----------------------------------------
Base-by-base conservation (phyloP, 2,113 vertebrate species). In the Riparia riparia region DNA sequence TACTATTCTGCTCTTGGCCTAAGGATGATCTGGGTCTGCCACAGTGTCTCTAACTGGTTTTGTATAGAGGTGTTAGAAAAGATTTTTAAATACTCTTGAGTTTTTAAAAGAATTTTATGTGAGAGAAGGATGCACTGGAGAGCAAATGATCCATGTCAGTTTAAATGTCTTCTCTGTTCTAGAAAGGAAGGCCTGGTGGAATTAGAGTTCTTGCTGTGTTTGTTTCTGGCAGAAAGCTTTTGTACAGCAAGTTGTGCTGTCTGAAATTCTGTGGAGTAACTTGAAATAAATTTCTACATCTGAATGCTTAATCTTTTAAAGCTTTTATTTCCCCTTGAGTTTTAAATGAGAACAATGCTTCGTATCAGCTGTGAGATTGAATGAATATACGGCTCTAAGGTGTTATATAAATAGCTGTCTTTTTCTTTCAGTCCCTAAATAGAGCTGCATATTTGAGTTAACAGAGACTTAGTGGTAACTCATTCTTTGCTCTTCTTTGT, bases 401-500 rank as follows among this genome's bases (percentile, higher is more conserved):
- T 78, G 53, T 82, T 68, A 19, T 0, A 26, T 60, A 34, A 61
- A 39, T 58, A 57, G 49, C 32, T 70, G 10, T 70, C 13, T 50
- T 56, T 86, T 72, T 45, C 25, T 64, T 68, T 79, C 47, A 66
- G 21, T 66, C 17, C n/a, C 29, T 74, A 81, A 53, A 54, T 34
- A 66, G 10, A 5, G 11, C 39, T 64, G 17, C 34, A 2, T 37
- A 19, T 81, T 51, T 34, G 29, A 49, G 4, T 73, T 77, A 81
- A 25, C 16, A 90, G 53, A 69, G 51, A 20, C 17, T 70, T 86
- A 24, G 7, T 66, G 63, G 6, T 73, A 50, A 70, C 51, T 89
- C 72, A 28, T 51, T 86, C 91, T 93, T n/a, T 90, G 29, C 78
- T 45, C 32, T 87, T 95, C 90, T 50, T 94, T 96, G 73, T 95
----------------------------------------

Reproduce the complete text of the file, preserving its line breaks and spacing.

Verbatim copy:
Base-by-base conservation (phyloP, 2,113 vertebrate species). In the Riparia riparia region DNA sequence TACTATTCTGCTCTTGGCCTAAGGATGATCTGGGTCTGCCACAGTGTCTCTAACTGGTTTTGTATAGAGGTGTTAGAAAAGATTTTTAAATACTCTTGAGTTTTTAAAAGAATTTTATGTGAGAGAAGGATGCACTGGAGAGCAAATGATCCATGTCAGTTTAAATGTCTTCTCTGTTCTAGAAAGGAAGGCCTGGTGGAATTAGAGTTCTTGCTGTGTTTGTTTCTGGCAGAAAGCTTTTGTACAGCAAGTTGTGCTGTCTGAAATTCTGTGGAGTAACTTGAAATAAATTTCTACATCTGAATGCTTAATCTTTTAAAGCTTTTATTTCCCCTTGAGTTTTAAATGAGAACAATGCTTCGTATCAGCTGTGAGATTGAATGAATATACGGCTCTAAGGTGTTATATAAATAGCTGTCTTTTTCTTTCAGTCCCTAAATAGAGCTGCATATTTGAGTTAACAGAGACTTAGTGGTAACTCATTCTTTGCTCTTCTTTGT, bases 401-500 rank as follows among this genome's bases (percentile, higher is more conserved):
- T 78, G 53, T 82, T 68, A 19, T 0, A 26, T 60, A 34, A 61
- A 39, T 58, A 57, G 49, C 32, T 70, G 10, T 70, C 13, T 50
- T 56, T 86, T 72, T 45, C 25, T 64, T 68, T 79, C 47, A 66
- G 21, T 66, C 17, C n/a, C 29, T 74, A 81, A 53, A 54, T 34
- A 66, G 10, A 5, G 11, C 39, T 64, G 17, C 34, A 2, T 37
- A 19, T 81, T 51, T 34, G 29, A 49, G 4, T 73, T 77, A 81
- A 25, C 16, A 90, G 53, A 69, G 51, A 20, C 17, T 70, T 86
- A 24, G 7, T 66, G 63, G 6, T 73, A 50, A 70, C 51, T 89
- C 72, A 28, T 51, T 86, C 91, T 93, T n/a, T 90, G 29, C 78
- T 45, C 32, T 87, T 95, C 90, T 50, T 94, T 96, G 73, T 95